I was actually gearing up to sit the boards when they initiated their new SOPs. I just couldn’t in good concience agree to never undermine a doctor that was obviously in the wrong. (Sorry guys, I know most doctors are good and know their stuff, but so few are legitimately educated on lactation).

I’ve run into clients who’s doctors told them to wean for meds as simple as cough syrup and tylenol. I’ve had a doctor insist my son needed formula and a bottle to learn how to suckle properly with his palate issues when he was violently allergic to cows milk protein as well as soy (anaphylactic reaction at 5 days old to nutramigin).

For the most part doctors are coming around to recent research, but there’s always one or two out there that will give the wrong information and it can be dire to not provide that second opinion to a mother if needed. The recent IBCLC SOPs state we could lose our liscensure if we disagree with a doctor’s prescribed advice to the client and I was never comfortable with that.

I’ve taught courses to IBCLCs, I’ve worked many hours in various settings, but after that stint I never felt compelled to sit the exam. I can help more people without it than with sadly.

Actually I am not headed into OB. I don’t want the extensively long residencies associated with OBGYN. I do however want to continue working with the breastfeeding dyad. I can do that in pediatrics and I can do it longer. I used to joke though, that I wanted to be an OB/PED and have the babies from conception through weaning. I don’t think I have that kind of energy in my old age. Maybe I’ll hook up with Addison Montgomery and work for a “Private Practice” instead.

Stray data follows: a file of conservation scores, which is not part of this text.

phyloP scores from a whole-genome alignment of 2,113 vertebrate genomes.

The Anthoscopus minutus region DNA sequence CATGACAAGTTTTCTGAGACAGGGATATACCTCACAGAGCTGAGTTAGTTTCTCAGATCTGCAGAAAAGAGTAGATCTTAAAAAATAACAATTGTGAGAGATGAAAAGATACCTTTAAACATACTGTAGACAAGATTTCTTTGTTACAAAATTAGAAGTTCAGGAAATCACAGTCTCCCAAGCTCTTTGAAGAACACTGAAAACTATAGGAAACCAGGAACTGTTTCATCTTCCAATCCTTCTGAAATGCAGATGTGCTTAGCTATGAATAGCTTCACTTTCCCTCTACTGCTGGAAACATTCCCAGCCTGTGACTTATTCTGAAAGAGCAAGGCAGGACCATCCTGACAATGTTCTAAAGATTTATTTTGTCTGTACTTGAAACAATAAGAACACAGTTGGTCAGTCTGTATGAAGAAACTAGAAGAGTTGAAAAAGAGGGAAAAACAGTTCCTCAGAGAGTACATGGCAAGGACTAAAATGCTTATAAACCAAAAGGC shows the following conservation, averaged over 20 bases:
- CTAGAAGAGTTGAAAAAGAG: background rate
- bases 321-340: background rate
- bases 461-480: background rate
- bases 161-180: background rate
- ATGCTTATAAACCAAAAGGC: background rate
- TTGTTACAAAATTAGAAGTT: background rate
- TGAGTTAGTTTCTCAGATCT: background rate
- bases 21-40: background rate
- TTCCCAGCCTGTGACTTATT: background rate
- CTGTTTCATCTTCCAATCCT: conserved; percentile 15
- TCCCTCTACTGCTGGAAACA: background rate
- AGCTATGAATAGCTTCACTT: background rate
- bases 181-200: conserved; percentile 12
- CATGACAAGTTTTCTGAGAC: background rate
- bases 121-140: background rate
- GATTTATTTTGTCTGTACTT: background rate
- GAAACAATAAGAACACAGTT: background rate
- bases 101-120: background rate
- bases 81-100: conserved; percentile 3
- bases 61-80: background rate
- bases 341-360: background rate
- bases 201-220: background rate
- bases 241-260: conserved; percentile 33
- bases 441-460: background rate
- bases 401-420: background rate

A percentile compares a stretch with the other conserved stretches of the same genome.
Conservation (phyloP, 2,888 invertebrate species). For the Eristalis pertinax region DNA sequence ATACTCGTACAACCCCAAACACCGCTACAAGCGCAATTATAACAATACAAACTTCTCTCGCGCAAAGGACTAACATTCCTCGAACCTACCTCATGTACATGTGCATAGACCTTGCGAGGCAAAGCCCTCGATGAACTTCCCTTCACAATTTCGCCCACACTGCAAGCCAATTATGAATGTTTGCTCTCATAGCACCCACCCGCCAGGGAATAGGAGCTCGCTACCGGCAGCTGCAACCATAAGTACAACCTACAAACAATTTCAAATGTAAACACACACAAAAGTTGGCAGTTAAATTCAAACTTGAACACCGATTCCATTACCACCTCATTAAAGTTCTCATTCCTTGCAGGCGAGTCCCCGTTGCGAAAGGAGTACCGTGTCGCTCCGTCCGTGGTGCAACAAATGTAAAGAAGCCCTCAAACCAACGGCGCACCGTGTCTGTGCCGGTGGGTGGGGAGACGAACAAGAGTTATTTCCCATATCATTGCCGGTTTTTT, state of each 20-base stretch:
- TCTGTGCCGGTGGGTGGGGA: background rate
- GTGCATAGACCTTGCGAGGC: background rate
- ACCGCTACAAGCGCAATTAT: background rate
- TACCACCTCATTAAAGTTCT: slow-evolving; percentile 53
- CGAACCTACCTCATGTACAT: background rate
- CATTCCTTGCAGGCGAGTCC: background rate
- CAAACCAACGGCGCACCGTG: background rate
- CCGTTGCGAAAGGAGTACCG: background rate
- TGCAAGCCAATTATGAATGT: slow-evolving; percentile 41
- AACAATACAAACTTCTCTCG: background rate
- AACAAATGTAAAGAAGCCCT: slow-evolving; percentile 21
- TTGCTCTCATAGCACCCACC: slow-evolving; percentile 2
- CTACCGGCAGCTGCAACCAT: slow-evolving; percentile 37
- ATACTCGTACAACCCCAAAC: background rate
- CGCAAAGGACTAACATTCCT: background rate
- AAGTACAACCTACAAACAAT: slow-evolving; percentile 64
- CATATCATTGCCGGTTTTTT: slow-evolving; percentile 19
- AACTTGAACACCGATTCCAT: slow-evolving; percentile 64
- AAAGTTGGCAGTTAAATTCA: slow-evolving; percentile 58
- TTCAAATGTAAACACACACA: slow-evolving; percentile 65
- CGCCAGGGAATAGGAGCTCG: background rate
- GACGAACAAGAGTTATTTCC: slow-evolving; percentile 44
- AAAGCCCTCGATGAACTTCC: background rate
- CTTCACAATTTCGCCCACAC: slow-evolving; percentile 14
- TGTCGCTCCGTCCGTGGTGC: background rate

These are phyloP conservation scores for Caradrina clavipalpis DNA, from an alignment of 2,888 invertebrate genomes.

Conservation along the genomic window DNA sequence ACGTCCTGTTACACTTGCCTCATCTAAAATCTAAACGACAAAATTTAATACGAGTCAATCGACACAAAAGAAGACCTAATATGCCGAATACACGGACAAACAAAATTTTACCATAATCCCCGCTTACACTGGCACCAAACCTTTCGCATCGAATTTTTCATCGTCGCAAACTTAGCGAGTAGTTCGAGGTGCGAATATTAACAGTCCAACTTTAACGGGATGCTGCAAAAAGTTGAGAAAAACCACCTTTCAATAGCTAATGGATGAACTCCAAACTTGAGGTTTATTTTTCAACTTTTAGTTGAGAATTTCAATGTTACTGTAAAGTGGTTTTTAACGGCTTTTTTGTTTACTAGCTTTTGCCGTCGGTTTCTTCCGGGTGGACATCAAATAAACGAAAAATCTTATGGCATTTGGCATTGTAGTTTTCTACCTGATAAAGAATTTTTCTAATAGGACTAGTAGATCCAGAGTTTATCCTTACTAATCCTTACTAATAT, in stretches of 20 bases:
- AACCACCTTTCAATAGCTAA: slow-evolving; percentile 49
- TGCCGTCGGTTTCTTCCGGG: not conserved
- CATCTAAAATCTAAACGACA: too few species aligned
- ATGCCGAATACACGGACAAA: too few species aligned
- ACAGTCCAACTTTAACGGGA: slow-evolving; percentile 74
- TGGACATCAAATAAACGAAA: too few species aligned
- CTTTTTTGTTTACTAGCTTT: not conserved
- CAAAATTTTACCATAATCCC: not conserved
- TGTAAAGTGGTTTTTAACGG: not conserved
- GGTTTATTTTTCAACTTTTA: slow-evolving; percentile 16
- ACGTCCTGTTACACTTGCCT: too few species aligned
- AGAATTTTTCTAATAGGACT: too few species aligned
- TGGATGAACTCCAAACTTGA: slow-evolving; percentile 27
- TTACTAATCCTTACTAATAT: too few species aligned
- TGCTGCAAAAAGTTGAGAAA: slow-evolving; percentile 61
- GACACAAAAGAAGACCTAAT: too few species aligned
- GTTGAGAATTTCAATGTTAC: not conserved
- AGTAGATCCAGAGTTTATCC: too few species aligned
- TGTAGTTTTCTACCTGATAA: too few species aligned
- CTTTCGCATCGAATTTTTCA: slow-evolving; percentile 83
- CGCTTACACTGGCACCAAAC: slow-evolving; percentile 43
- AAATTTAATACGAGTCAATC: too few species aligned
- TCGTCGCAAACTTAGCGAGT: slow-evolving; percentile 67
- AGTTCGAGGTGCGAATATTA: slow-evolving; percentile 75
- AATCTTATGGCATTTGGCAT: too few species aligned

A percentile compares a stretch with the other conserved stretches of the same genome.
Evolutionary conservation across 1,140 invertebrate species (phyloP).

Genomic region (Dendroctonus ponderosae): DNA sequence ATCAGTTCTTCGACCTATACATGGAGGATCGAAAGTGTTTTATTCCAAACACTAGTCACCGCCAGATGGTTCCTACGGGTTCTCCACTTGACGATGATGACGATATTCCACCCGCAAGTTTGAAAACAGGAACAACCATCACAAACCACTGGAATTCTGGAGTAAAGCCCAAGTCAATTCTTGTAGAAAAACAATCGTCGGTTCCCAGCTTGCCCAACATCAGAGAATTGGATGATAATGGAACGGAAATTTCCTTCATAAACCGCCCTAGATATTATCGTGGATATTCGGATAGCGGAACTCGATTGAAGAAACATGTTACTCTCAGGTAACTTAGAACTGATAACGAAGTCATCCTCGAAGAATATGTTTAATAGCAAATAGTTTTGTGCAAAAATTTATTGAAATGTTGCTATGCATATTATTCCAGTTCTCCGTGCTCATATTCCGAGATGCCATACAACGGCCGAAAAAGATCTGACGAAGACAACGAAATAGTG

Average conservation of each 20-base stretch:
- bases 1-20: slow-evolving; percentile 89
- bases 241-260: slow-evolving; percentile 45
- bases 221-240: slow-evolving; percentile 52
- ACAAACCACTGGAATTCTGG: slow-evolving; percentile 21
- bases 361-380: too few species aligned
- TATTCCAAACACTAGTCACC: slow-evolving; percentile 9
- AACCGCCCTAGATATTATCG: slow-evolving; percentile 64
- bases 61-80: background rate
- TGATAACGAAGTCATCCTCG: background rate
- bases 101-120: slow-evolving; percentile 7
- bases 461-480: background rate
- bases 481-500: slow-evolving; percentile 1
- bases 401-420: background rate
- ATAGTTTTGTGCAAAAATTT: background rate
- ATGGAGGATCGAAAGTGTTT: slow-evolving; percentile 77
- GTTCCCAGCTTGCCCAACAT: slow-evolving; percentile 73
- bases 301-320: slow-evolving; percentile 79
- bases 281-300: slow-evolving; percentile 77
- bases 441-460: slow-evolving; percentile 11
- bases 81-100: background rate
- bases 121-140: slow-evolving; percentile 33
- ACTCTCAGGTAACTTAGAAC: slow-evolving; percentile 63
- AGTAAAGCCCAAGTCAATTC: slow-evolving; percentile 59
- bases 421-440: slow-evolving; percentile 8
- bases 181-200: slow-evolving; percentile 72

Are you pursuing MD? or DO? Or does it not matter to you? I actually line up more philosophically with the DO school of thought, so I’m starting there, but do have my eyes on a few local allopathic schools as well.

Good luck to you and welcome to the marathon.

  • In reply to:
I know most doctors are good and know their stuff, but so few are legitimately educated on lactation

So true. I am consistently amazed at the bad advice my friends get from their OBs and pediatricians about BFing. (Baby only needs to eat every 4 hours...baby has to switch to formula because of "lactose intolerance"...if you can't pump anything, you're not making enough milk.....) Although, I think in some cases, people looking for validation for not loving BFing and wanting to switch to ABM hear what they want to hear. So I try to take stuff like that with a grain of salt.

I am pursuing MD at this point, although I will probably apply to TCOM as well (only DO school in Texas).

Oh, and I called WIC today and I think they thought I was crazy at first but then I explained a little more about my background and what I want to do (not sure if they have a peer counseling program here?) and they were suddenly very nice and interested. The executive director is on vacation this week but will be back next week. When the lady gave me her name and number, I realized that it is the mom of one of my good friends from high school! I remember as far back as junior high that this gal’s mom was at WIC, but I had no idea she would still be there 20 years later!

I’ve done some work w/ WIC though not through their peer counceling program. I do know some about it since I worked on the professional front (we were responsible for Dr. education in our tricounty region).